South Bend Tribune

Baldwin Landing

By GENE STOWE

Tribune Correspondent

Just a year ago, developer Paul DeLano and his family were the only residents of his 18-lot Baldwin Landing on nine acres along the south side of Baldwin Lake near Union, Mich.

Today, despite reports of a recession in the real estate market, the subdivision is nearly half sold. In the past year, Delano has sold six houses priced from $580,000 to $800,000.

That’s six of the eight lakefront properties sold in that price range among more than 45 listed in the area that includes Baldwin, Birch, Corey, Klinger, Long and Coverdale lakes.

DeLano says the home-style neighborliness of the development helps draw buyers from Michiana as well as the Chicago market. Two of the newest neighbors are families from South Bend and Bristol.


A side benefit they come to love is the sense of community,” he says. “During the summer, when everybody’s up there, every night people are out we have a bonfire.

“The kids go out and play flashlight tag. People just love it. It’s one of those things. There’s a pavilion with a barbecue.”

Some buyers spend the weekend inspecting their homes’ construction while boating, grilling and hanging out with the people who live there.

“We liked the features, the joint ownership of the common areas – the beach, the pavilion, the sand volleyball court, the piers, the beach lockers and all that,” says John Mang, whose lives in Crown Point and finished his Baldwin Landing house in April.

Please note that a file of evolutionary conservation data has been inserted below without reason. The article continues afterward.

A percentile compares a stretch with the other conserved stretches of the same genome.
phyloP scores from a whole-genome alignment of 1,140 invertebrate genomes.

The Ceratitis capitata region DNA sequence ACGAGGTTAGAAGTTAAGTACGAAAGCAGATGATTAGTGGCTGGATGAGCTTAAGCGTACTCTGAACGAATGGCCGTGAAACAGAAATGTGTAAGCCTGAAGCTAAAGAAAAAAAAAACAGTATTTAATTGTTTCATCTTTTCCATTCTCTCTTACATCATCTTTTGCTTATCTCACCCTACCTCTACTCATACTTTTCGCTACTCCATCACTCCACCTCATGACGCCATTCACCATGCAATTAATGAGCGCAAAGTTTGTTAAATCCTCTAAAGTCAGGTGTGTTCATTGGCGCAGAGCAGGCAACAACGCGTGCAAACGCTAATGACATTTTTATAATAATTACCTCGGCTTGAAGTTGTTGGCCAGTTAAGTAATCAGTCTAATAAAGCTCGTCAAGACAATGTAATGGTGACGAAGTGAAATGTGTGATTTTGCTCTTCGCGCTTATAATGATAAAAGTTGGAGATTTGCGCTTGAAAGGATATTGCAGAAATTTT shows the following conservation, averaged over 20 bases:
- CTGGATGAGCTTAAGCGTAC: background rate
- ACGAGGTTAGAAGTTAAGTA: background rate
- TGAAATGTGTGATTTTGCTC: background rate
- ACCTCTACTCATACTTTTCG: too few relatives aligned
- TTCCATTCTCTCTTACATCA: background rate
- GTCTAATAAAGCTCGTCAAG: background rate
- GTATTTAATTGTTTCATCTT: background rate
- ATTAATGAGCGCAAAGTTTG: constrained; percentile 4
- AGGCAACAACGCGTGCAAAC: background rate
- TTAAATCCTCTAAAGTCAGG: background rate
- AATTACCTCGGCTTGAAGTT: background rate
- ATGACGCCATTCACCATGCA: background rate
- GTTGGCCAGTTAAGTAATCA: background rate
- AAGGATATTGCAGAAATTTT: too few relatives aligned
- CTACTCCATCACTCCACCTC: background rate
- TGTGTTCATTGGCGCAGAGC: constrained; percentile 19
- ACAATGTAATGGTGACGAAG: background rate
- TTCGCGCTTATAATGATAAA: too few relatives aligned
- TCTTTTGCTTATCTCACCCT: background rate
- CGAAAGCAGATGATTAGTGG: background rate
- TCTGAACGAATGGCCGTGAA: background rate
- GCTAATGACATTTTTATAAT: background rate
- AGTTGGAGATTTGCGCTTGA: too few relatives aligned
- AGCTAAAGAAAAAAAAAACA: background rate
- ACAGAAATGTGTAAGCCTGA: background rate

“It’s very easy for somebody that just wants to come up for a few days and go home. It’s like going to a vacation home. It’s quiet. It seems to be out of the way of the hustle and bustle. You go 20 minutes and you’re in Mishawaka with good shopping good restaurants.”

DeLano’s approach to sales and support – and his upbeat relations with neighboring homeowners and businesses that welcome newcomers – also help bring customers.

Buyers select from predesigned floor plans with modest modifications as desired, and make a handful of choices about siding, flooring and colors.

“They want it simple,” he says. After the sale, a concierge service can keep the boat gassed up and clean the house when the owners are away.

At Baldwin and other lakes and rivers in Michiana, upscale homes are replacing more primitive cottages and fishing shacks, usually one lot at a time. Baldwin Landing offers a concentrated collection of such construction.

“If they wanted to buy a vacant piece of land – or typically people will buy a home and tear it down – they’ll spend an addition $75,000 to $100,000 to build the quality home we have, and when they’re finished they’ll have to take care of it,” DeLano says.

Some buyers use their homes mostly for weekends and summer vacations. Others are more full-time, although some, like the Mangs, winter in warmer climates.

“We considered making an offer on an existing home on Baldwin Lake last year but we felt there would be too much remodeling costs,” says Paul Gerweis of Bristol. “This year we looked at a few for sale on Baldwin Lake but they were in poor condition for the money.”

Paul and Mary instead chose Baldwin Landing, and their home is under construction. They expect to move next summer.

“At first we were not sure about sharing property with other neighbors, but when we thought about it most lake properties are very close to neighbors anyway and privacy is not too likely,” he says.

“Obviously we liked the idea on no outside maintenance.  We already have a house and grounds to maintain. It has a fire pit, volleyball, docks put in and out, and a pavilion to use.  While our new house was being planned we used the pavilion almost every weekend.”

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